Is Facebook Just A $100 Billion Excuse For Boring People To Spam Others?
Facebook listed on the NASDAQ stock exchange last week at a price of $38 per share – effectively valuing the company at $104 Billion dollars. Whilst yes a great milestone in financial terms, it finished the day at $38.23 per share – not a resounding success in financial terms if you look at other technology company listings and their first day of trading.
As previously stated in our “Why Only Fools Will Buy Shares In Facebook’s Overvalued IPO>” post back in February this year – there are so many reasons why it is overvalued and you can read them in that post. However, today I want to examine the human side of Facebook and people’s use of the Social Network.
Businesses already realise that employees using Facebook are less productive for their business. This is reinforced by the fact these businesses generally prevent social media usage at work or only allow access during employee lunch breaks. It would be an interesting experiment to survey the efficiency of workers in a company who are allowed unfettered access against those who are not in the same or another company.
Figures illustrate that on a global level individuals usage (hours spent on Facebook), have been increasing year on year for quite a while now. Does this indicate people are using the service to enrich their lives? Or could it in fact just signify that more and more people are bored or social recluses? If this upwards trend of Facebook usage continues to rise, where does that leave physical entertainment focused businesses?
Whilst undeniably a great marketing tool for both earned media via personal and business pages, as well as paid media via Facebook advertisements. What are the effects to the economy at large when more people are updating their Facebook statuses instead of interacting with the real physical world they live within?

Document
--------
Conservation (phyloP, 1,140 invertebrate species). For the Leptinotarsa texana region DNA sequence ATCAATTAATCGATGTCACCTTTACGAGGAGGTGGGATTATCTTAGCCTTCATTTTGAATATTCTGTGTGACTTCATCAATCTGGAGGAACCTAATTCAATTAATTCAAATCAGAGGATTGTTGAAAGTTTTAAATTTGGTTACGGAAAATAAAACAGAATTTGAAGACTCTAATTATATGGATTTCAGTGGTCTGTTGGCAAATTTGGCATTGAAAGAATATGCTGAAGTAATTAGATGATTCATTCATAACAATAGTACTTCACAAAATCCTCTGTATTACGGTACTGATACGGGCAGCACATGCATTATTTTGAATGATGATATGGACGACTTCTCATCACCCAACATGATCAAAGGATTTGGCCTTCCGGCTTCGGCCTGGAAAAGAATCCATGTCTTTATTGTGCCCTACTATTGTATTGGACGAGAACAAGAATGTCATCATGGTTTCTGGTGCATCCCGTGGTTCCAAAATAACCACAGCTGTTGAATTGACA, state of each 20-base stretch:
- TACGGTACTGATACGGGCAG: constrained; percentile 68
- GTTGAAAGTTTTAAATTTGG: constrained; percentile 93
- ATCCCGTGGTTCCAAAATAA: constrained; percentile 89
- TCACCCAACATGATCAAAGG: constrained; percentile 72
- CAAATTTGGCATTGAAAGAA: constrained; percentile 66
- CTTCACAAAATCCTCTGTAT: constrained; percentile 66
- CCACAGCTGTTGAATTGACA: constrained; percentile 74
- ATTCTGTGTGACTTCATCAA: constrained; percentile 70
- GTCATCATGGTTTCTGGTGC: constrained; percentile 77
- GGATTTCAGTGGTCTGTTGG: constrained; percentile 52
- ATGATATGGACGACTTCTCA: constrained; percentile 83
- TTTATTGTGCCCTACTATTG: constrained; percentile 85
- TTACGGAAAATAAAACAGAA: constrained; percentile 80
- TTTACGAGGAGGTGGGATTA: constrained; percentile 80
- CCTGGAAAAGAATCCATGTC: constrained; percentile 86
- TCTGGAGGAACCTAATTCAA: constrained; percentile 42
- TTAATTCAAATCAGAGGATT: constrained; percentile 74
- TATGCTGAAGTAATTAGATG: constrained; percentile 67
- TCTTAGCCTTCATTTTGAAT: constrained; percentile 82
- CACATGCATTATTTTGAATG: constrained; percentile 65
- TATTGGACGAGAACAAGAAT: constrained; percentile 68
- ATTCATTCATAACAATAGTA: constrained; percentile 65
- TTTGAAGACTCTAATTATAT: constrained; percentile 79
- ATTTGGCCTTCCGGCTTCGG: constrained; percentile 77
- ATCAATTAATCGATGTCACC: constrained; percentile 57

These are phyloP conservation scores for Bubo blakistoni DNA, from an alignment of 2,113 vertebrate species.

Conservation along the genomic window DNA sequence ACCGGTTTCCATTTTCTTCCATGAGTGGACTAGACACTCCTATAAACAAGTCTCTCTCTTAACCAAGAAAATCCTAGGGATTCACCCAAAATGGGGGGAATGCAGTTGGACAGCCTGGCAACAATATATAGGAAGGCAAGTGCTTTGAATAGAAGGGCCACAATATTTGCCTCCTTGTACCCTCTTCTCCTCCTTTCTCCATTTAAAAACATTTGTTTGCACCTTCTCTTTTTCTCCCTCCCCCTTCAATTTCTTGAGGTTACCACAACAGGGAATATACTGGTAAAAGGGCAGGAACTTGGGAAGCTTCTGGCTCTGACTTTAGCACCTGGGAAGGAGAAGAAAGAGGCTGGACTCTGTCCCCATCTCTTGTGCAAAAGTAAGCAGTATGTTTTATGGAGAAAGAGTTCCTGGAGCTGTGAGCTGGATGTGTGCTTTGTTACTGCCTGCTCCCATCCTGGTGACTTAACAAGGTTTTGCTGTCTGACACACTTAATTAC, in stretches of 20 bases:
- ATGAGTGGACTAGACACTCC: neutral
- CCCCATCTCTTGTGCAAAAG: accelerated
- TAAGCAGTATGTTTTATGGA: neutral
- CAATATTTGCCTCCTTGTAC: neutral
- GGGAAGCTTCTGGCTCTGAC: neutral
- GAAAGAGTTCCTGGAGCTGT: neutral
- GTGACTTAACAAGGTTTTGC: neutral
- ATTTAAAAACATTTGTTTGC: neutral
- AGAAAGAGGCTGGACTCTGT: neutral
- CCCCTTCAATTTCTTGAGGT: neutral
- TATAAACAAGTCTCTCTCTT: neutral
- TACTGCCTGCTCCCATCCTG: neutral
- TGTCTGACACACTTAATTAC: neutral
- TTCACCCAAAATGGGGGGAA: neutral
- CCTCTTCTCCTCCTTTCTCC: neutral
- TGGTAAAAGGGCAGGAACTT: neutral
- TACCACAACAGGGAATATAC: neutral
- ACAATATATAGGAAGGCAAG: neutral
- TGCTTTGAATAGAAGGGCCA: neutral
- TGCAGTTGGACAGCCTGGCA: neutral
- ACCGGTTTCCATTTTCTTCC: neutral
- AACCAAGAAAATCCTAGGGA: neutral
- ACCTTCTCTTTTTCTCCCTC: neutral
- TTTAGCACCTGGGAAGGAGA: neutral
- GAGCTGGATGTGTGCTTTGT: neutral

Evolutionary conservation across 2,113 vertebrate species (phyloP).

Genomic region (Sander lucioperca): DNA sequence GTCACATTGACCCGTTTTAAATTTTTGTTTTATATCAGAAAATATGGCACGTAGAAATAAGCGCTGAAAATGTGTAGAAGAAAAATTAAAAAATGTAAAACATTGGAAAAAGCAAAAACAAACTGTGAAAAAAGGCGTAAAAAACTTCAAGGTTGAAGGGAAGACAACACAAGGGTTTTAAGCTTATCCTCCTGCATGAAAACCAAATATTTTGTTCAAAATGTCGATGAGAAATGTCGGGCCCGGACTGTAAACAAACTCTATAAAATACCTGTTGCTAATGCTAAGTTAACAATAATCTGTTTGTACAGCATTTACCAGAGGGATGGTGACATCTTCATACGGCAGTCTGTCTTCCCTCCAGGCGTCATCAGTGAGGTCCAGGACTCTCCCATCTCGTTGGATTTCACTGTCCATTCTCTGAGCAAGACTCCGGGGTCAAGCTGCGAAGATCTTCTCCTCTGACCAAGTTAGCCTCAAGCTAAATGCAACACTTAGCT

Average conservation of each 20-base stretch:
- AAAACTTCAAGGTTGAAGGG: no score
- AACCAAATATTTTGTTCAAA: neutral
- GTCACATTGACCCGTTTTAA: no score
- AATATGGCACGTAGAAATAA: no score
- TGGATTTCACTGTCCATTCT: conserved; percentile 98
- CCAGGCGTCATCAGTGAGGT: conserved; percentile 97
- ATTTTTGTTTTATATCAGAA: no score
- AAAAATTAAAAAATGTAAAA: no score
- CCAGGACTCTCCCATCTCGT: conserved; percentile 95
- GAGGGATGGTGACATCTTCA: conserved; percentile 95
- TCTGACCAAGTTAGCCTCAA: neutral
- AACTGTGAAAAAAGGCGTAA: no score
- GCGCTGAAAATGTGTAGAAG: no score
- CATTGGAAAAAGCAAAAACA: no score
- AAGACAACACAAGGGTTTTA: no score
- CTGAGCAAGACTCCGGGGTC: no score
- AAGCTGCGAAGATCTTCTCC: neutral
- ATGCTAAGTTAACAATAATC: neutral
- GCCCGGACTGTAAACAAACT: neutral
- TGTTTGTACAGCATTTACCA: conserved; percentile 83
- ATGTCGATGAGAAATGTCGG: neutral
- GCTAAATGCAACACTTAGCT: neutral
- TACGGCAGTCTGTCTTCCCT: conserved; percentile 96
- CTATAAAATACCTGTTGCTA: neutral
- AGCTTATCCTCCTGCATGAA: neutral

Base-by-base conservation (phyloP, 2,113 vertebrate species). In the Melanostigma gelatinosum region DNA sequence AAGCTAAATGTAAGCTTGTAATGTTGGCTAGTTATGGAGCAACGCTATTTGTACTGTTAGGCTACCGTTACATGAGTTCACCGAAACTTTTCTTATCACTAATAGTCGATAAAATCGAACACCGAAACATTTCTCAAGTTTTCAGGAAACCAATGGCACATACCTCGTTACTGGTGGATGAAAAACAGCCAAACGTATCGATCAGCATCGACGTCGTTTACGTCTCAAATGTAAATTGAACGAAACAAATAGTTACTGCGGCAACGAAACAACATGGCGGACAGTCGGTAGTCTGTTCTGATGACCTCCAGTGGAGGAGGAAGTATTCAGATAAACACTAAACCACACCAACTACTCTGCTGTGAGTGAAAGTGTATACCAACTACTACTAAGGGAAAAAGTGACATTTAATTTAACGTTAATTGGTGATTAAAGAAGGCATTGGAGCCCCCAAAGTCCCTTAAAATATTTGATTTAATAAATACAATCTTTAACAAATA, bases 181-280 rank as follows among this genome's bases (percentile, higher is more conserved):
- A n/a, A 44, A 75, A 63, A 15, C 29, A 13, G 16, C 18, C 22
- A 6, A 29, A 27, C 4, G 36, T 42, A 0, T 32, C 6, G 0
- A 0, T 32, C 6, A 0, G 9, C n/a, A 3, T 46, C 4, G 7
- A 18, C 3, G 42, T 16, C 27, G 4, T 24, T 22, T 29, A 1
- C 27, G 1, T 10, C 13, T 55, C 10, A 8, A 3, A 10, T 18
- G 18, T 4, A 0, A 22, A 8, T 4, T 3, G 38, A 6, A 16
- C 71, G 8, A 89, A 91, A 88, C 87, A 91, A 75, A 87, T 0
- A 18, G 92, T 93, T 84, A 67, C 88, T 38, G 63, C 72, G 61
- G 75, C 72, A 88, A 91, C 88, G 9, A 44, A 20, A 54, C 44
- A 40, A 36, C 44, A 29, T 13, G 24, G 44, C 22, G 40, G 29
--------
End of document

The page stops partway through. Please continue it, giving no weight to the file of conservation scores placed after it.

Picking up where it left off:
What are the effects on what the generation before mine fought for in terms of privacy? It is clear that those who have no regard for individual’s rights to such privacy are eroding the issue of privacy. Yes it is fine if a number of people want to give away their right to privacy. However that must not at the same time disregard other people who have chosen to retain their right to privacy.
I use Facebook as a tool to keep connected on a semi- regular basis, I do not use it every day. But I do find the tedium when so many people ramble about such senseless issues such as what they are eating or drinking, little own the more vacuous types.
Eric Schmitt Chairman of Google recently summed it all up by stating, “Life is not about your friend count, it’s about the friends you can count on”. The fact Mark Zuckerberg has over 14,000,000 followers or friend son his Facebook profile reinforce this. How many of these do you think are really friends? So in actual fact has Facebook actually cheapened the word ‘friend” and what it really means in the real world?
The fact on the launch IPO day the share price only rose 0.6% to $38.23 USD illustrates many investors uneasiness with such a high valuation to profits ratio. Sure many Facebook staff, institutional investors and Mark Zuckerberg himself have done well from a sell off of their shareholdings – but one does wonder where these new investors who purchased stock last week stand?
A Bloomberg poll of 1,253 investors, analysts and traders showed that 70% believed the Facebook valuation to be overvalued. With only a meagre 7% saying it was properly valued (10 % of the investment professionals who stated it was overvalued). A further 11% stated they “Had no idea how Facebook should be valued”. Lets remember the people questioned for this survey were investment professionals and more than 2/3rds stated they believed it was overvalued. TMV will leave it in your hands to make up your own view.
In TMV’s view the listing and its subsequent valuation present essentially insurmountable targets to be achieved. In financial terms Facebook would need to be serving over 30% of the worlds Internet advertising inventory every single day for the next 20 years to validate its current valuation. Any one with half a brain realises that is impossible and totally unachievable.
The fact the company needs to reach such high targets makes TMV believe in actual fact due its impossibility Facebook’s share price will decline rapidly over the next three months to hover around the $25 USD per share mark ($13 per share down) or 33% lower than on IPO listing day. Who knows where it will fall to over the coming years as it increasingly becomes apparent the business cannot reach the targets required to meet its IPO day valuation.